Investigating the Dynamic Remodeling of the Peripheral Gustatory System

dc.contributor.advisorMacpherson, Lindsey
dc.contributor.authorVasquez, Erin Livia
dc.contributor.committeeMemberHermann, Brian P.
dc.contributor.committeeMemberBurgos-Robles, Anthony
dc.date.accessioned2024-03-08T15:58:27Z
dc.date.available2024-03-08T15:58:27Z
dc.date.issued2021
dc.descriptionThis item is available only to currently enrolled UTSA students, faculty or staff. To download, navigate to Log In in the top right-hand corner of this screen, then select Log in with my UTSA ID.
dc.description.abstractThe taste buds of the fungiform papillae are innervated by neurons of the geniculate ganglion. These peripheral axons of these sensory neurons establish synapses with Taste Receptor Cells (TRCs) to relay taste signals from the tongue to the brain. TRCs have a short lifespan and a high turnover rate, but the geniculate neurons are maintained throughout the animal's life. Therefore, the gustatory sensory neurons must break and re-establish contacts with dying and newly formed TRCs continually within the taste bud to maintain taste sensitivity. Capturing the dynamic changes in morphology of these sensory fibers using traditional histological methods is difficult. To examine what is happening to these fibers' hour by hour or day by day, we needed to implement a new method. To solve this problem and visualize the changes in the morphology of gustatory neurons innervating the taste bud, I developed an in-vivo 2-photon imaging technique. My first aim was to develop a methodology for 2-photon live mouse imaging. With this new method, I could find the same taste fungiform taste bud over multiple days and analyze the morphology and volume of fluorescently labeled gustatory fibers innervating these taste buds (Aim 2). My last aim was to observe the changes in fiber innervation when the mouse was treated with cyclophosphamide, a chemotherapy agent that disrupts the TRCs within the tastevbud. Together, I was able to successfully find and analyze the same taste bud over multiple days with my new methodology. I also found gustatory innervation to change rapidly daily.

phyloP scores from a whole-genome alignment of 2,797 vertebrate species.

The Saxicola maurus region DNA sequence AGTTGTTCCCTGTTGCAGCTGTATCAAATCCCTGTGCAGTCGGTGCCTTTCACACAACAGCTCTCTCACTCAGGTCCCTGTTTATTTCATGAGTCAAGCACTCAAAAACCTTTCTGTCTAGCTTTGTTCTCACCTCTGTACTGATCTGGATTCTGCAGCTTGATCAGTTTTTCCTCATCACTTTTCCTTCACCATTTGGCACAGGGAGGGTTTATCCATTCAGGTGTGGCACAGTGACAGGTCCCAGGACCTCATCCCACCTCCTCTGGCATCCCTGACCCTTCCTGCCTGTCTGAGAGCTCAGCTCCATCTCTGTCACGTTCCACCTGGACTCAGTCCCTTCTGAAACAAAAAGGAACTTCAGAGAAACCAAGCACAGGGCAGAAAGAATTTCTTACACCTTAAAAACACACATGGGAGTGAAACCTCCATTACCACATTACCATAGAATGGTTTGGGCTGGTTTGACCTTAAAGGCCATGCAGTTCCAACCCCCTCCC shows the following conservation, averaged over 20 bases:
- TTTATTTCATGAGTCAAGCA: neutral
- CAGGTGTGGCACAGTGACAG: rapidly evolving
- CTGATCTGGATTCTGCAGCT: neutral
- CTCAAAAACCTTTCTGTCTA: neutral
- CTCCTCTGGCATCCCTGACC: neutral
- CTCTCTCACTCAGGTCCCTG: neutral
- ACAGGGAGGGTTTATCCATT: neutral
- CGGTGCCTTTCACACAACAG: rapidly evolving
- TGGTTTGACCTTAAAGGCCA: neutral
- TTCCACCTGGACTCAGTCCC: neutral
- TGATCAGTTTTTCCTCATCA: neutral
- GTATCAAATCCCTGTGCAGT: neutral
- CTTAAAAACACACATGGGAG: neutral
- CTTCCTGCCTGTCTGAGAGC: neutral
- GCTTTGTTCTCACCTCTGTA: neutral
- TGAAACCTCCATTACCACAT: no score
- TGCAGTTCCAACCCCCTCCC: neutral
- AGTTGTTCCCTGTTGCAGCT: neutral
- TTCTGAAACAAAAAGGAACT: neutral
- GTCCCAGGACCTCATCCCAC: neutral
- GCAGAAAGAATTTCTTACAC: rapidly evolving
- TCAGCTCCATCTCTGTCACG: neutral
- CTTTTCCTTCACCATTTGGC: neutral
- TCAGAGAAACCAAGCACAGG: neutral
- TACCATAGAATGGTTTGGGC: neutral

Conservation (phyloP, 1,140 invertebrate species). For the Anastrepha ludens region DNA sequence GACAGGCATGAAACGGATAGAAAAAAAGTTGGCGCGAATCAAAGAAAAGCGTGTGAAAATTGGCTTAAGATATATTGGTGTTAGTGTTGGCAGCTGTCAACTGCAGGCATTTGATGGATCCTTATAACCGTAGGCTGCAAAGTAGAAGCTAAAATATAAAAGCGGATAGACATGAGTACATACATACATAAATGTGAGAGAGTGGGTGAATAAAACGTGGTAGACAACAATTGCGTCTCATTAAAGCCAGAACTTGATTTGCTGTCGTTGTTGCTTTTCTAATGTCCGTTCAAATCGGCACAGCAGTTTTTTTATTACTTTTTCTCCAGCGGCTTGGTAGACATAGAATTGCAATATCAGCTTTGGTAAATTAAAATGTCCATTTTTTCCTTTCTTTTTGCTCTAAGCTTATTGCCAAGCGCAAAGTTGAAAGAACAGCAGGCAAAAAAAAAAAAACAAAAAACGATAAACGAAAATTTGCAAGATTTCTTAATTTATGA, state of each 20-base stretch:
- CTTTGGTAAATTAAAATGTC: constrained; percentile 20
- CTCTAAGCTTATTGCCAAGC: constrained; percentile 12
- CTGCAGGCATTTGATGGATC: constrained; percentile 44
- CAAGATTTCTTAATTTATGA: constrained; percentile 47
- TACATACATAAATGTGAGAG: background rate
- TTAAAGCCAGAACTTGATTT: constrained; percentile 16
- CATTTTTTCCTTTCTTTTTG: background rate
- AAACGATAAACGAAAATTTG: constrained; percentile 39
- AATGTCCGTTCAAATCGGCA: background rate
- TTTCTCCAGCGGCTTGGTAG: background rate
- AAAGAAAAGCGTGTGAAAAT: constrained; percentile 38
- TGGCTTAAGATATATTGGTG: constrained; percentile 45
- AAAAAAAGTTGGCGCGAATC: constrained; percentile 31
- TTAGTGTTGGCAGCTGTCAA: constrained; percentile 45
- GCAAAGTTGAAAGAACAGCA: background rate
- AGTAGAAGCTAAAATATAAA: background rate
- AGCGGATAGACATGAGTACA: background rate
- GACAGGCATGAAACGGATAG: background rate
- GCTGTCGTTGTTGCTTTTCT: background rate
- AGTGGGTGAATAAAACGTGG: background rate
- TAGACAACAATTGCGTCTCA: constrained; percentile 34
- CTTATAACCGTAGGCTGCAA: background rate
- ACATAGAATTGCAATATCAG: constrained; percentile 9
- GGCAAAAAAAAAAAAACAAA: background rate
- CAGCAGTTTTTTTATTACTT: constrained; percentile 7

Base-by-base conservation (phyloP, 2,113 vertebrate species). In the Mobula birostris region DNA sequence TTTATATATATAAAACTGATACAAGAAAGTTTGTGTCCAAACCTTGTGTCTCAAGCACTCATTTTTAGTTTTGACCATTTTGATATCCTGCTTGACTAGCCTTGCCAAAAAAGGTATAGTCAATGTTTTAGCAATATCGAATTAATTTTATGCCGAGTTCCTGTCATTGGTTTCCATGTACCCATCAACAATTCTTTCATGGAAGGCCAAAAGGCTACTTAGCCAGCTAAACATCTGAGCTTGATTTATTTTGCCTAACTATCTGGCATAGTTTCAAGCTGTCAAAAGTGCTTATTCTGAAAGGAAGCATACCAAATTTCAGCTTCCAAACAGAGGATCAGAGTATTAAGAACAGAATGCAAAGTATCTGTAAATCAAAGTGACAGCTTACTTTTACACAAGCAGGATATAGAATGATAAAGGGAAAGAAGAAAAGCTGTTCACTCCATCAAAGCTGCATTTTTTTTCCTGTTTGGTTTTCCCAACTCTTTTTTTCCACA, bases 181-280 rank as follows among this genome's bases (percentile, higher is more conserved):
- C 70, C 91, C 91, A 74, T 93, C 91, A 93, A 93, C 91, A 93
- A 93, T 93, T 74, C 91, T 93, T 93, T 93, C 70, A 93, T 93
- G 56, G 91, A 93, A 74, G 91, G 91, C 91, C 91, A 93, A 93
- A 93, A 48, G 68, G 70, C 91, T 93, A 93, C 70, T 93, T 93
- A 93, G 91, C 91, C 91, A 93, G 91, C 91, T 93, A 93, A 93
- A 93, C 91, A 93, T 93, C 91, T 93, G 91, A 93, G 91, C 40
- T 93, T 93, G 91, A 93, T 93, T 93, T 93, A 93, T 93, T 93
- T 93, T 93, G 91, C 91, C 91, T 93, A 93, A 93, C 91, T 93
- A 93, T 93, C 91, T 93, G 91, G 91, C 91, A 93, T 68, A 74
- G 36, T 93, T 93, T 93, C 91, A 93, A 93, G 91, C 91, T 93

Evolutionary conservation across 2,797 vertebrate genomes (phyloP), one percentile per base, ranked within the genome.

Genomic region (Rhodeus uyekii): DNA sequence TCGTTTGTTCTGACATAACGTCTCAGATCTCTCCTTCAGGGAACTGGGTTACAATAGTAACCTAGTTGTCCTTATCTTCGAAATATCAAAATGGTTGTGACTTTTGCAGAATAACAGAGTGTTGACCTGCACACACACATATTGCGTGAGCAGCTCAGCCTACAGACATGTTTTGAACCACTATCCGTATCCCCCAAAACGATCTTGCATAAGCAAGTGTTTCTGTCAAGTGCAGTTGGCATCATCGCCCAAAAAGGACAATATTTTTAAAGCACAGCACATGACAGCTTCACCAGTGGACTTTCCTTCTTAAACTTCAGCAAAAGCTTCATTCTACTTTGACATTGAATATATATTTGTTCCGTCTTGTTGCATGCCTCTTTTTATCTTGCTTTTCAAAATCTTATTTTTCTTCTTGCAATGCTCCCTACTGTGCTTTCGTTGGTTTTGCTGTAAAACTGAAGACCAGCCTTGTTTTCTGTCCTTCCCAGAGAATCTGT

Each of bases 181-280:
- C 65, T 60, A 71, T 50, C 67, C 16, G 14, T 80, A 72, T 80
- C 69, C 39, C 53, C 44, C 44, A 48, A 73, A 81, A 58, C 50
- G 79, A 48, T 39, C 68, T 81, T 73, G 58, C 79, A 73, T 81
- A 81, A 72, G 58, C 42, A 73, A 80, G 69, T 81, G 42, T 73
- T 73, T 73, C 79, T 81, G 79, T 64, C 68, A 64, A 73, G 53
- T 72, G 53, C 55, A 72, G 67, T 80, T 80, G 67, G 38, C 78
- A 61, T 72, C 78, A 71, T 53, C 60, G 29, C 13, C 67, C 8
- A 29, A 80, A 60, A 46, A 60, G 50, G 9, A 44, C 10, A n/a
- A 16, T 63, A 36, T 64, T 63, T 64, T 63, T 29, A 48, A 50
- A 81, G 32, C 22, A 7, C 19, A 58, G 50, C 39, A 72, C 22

dc.description.departmentNeuroscience
dc.format.extent41 pages
dc.format.mimetypeapplication/pdf
dc.identifier.isbn9798759968535
dc.identifier.urihttps://hdl.handle.net/20.500.12588/5847
dc.languageen
dc.subjectPeripheral gustatory system
dc.subject.classificationNeurosciences
dc.titleInvestigating the Dynamic Remodeling of the Peripheral Gustatory System
dc.typeThesis
dc.type.dcmiText
dcterms.accessRightspq_closed
thesis.degree.departmentNeuroscience
thesis.degree.grantorUniversity of Texas at San Antonio
thesis.degree.levelMasters
thesis.degree.nameMaster of Science

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